Sen. Kyle Loveless hosts interim study focused on sexual abuse in schools … continues asset forfeiture reform efforts

OKLAHOMA CITY – The state Senate Education Committee will hold an interim study today (Wednesday, October 5), to discuss sexual abuse in Oklahoma schools. The study, requested by Sen. Kyle Loveless, R-Oklahoma City, will examine how predators are getting hired and the impact of Senate Bill 711.
The committee will look at failures in current law, how other states are dealing with the problem of predators in schools, and hear how students are affected by sexual abuse.The meeting will take place Wednesday, October 5 from 9:30-11:30 a.m. in Room 535. The meeting can be viewed live on the Senate website (  
Speakers will include:
Stacy McNeiland, Chief Executive Officer, CARE Center 
Brad Clark, General Counsel, Oklahoma State Board of Education 
Terri Miller, President, Stop Education Sexual Abuse, Misconduct and Exploitation (S.E.S.A.M.E.).

In other news from the Oklahoma City Republican, data from a Sooner Poll conducted this summer found  more Oklahomans than ever want to see Civil Asset Forfeiture reform. Support for reform is up to 73.7 percent in 2016 compared to 69.9 percent in 2015.
“These numbers clearly show Oklahomans are ready for lawmakers to act on Civil Asset Forfeiture,” says Bill Shapard, President of Sooner Poll. “Despite overwhelming public support during the 2016 legislative session, for whatever reason, leadership decided to brush the issue aside.  But, when almost 3 out of 4 Oklahomans want to see this issue addressed, lawmakers really need to pay attention.”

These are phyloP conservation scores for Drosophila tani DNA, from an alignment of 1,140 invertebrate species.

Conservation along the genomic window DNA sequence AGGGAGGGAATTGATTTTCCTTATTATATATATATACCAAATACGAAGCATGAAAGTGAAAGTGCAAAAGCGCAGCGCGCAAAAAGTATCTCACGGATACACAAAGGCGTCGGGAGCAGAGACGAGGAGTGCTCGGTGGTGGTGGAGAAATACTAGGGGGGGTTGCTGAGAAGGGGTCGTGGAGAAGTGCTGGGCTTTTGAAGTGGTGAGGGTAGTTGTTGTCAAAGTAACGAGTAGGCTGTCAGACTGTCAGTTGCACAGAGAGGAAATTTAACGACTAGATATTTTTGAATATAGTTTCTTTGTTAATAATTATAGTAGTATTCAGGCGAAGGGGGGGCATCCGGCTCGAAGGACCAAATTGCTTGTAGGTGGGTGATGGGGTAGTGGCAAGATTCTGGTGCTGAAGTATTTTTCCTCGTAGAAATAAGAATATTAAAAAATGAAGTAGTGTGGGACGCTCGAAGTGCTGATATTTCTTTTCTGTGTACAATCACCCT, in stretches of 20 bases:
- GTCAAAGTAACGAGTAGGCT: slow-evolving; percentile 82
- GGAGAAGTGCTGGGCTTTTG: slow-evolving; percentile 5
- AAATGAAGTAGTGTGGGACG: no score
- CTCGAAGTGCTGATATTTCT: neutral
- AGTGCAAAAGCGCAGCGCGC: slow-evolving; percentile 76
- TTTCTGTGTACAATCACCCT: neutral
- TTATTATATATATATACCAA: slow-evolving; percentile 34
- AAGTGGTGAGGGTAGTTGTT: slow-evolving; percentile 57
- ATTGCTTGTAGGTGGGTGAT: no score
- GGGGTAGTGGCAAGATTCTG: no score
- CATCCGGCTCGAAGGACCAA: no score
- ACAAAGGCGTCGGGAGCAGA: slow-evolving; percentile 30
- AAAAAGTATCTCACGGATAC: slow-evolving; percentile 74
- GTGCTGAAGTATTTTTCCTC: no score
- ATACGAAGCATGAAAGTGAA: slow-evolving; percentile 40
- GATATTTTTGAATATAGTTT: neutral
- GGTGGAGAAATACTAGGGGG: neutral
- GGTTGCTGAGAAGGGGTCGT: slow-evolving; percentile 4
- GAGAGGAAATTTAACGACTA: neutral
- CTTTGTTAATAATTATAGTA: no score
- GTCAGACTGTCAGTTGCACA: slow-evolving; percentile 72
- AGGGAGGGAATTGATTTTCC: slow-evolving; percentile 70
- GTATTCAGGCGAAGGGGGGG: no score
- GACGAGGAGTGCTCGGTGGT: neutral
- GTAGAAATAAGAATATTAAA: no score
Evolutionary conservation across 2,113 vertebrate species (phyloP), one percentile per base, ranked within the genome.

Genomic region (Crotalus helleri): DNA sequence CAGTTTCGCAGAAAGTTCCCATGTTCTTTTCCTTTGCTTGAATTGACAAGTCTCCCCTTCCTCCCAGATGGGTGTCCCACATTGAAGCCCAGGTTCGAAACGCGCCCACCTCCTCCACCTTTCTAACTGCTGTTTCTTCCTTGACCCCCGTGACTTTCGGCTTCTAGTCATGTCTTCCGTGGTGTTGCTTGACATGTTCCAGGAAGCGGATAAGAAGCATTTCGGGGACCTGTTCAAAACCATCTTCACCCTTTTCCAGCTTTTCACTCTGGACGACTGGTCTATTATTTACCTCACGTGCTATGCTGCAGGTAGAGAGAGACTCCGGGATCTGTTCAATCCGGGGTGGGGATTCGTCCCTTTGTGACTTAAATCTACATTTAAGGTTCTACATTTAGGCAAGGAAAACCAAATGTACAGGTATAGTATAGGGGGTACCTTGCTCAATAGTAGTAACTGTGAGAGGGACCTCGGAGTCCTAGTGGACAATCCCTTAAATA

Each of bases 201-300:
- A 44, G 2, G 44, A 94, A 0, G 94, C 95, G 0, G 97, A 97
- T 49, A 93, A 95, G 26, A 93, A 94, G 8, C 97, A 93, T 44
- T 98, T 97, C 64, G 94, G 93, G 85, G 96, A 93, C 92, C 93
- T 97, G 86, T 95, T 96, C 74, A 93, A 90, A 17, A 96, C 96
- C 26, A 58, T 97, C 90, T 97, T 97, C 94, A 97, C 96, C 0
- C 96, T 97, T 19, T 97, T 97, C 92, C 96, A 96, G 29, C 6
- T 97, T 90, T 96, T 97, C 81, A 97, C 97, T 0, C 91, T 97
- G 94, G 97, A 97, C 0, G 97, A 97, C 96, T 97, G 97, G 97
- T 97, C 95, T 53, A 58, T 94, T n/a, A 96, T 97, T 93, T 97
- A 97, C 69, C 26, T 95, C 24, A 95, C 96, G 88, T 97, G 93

Sen. Loveless has championed Civil Asset Forfeiture reform for more than a year and plans to re-introduce legislation in 2017. He has built a coalition spanning the political spectrum to push for substantive reform next year.
“The work to reform Oklahoma’s Civil Asset Forfeiture system has always transcended partisan lines and this new poll only amplifies the call to end the practice of seizing money and property from Oklahomans who have not been convicted of any crime,” says Ryan Kiesel, Executive Director of the ACLU of Oklahoma. “Oklahomans across the political spectrum understand that empowering the government to take a person’s property or money with very little, if any, actual cause is an affront to our fundamental rights and freedoms.”
In a press release, Loveless believes the burden now lies solely on the legislature to fix a broken system.
“This is not a law enforcement issue, this is an issue where government is wrong to take people’s property without proving anything in court,” Sen. Loveless said. “Oklahomans of all walks of life, metro area to the smallest town, blue or red, left or right, regardless of where they come from Oklahomans want serious forfeiture reform.”
The poll surveyed 398 Oklahoma voters from July 20-25th and has a margin of error of 4.91 percent, according to the survey sponsors. The questions and results are posted at